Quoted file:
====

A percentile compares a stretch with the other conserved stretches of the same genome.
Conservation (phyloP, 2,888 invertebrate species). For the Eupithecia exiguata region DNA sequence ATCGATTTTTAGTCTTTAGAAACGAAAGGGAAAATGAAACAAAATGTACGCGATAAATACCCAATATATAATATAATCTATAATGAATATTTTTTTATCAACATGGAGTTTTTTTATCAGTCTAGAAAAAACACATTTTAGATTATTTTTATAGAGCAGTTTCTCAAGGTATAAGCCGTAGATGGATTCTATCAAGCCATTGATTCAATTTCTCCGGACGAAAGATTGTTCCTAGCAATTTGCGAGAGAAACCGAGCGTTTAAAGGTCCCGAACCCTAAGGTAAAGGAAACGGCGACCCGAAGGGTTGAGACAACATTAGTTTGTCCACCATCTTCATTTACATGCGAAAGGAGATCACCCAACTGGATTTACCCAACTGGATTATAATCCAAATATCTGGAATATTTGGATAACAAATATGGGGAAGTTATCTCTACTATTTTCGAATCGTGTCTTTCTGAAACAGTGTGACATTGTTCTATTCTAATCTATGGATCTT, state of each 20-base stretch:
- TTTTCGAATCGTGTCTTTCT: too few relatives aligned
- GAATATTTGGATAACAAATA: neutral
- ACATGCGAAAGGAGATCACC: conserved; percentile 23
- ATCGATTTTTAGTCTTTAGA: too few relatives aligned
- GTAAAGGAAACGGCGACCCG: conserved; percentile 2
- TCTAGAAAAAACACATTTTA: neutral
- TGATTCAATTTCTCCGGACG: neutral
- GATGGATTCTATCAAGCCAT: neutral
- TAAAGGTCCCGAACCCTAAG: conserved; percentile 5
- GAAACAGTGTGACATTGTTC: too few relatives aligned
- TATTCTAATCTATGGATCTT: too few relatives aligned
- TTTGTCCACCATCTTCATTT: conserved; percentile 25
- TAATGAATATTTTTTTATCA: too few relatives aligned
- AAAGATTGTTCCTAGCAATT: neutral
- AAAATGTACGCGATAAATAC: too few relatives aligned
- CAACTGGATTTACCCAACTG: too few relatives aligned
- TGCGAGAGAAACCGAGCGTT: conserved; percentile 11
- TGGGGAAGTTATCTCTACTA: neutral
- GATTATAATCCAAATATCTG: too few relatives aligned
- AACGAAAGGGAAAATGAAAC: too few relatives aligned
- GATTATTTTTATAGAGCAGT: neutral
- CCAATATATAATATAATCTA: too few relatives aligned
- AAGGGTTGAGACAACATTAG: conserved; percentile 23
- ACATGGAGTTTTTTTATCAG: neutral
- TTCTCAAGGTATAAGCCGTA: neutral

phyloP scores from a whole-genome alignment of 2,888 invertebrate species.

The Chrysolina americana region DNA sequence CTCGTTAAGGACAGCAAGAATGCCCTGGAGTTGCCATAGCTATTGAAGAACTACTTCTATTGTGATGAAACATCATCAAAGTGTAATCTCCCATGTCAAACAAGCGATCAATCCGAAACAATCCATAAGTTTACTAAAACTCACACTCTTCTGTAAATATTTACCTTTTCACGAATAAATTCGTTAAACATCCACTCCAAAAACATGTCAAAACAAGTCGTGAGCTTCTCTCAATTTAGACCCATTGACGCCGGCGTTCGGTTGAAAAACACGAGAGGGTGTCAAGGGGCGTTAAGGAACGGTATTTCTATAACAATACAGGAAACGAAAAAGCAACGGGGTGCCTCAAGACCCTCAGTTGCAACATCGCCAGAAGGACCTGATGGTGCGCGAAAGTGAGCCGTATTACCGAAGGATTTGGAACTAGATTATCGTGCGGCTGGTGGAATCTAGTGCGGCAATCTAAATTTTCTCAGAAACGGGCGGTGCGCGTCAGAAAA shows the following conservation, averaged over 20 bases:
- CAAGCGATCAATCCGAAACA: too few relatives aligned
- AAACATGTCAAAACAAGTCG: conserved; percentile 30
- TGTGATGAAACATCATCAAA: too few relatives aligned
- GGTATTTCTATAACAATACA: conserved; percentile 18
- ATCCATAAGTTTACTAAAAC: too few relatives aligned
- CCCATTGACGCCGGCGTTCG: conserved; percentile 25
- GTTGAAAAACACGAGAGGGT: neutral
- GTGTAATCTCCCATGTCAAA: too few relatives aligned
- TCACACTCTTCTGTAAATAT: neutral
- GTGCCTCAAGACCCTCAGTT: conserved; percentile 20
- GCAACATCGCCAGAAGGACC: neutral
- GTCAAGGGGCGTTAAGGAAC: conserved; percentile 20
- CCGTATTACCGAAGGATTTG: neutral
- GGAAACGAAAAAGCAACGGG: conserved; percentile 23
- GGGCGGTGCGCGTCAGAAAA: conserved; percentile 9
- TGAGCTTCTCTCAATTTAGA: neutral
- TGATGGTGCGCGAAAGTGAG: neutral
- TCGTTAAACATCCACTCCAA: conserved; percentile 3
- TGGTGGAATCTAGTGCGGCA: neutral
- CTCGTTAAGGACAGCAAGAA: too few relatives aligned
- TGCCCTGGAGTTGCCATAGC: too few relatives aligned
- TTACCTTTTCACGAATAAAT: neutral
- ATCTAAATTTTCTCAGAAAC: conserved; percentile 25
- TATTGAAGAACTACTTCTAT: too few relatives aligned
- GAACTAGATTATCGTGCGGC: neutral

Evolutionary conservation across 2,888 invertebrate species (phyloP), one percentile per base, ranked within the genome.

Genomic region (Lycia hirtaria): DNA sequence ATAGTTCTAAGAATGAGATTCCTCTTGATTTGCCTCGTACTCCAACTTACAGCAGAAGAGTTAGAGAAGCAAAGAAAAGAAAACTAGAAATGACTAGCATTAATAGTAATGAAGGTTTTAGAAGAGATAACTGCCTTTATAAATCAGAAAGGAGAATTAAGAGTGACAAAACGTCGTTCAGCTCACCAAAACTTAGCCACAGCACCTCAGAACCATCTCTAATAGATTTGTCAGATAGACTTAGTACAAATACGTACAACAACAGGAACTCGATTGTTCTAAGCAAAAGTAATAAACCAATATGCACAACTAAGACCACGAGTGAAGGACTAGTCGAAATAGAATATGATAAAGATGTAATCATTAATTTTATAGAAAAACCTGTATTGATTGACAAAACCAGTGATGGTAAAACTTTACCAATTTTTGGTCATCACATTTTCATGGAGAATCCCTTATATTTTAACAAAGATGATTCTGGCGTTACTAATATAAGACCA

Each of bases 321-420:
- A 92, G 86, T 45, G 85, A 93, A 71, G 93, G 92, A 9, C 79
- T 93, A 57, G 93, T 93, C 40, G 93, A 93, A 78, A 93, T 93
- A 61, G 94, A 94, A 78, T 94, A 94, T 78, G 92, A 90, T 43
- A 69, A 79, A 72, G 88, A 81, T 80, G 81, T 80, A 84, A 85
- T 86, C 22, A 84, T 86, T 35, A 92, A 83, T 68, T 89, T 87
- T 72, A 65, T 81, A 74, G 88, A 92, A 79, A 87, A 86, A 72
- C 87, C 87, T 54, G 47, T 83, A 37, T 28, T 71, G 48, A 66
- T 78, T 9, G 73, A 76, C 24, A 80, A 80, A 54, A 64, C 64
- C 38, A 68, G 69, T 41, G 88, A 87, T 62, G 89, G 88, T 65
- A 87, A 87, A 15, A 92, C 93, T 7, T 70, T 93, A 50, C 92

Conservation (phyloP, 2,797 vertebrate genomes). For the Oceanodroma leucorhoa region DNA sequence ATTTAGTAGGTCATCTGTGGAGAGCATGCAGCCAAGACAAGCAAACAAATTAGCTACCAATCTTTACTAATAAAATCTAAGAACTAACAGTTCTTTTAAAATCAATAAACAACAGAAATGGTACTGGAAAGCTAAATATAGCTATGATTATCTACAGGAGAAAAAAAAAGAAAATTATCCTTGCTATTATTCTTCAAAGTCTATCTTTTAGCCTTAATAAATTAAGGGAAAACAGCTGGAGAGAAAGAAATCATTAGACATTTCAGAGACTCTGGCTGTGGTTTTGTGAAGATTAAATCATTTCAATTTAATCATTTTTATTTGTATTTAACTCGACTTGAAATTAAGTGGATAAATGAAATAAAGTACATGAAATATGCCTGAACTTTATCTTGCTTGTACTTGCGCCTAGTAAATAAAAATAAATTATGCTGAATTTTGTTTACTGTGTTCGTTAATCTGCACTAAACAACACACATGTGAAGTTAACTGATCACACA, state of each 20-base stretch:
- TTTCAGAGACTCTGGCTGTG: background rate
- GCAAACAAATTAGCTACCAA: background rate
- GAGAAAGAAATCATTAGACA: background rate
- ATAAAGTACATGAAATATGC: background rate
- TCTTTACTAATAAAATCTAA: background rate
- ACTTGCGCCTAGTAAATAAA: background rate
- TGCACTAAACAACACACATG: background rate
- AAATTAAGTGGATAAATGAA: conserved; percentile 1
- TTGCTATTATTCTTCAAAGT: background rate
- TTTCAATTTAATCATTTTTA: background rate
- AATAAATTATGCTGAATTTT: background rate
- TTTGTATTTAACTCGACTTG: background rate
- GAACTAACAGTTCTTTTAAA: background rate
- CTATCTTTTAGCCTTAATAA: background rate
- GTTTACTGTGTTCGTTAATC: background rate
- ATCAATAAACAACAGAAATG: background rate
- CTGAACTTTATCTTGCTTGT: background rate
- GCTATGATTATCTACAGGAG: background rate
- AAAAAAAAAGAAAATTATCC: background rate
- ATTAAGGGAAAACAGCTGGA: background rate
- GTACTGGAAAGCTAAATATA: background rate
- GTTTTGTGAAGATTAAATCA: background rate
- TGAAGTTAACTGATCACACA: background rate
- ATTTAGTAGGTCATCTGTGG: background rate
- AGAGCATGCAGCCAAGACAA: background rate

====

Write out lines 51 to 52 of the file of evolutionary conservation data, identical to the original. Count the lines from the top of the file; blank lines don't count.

- TTACCTTTTCACGAATAAAT: neutral
- ATCTAAATTTTCTCAGAAAC: conserved; percentile 25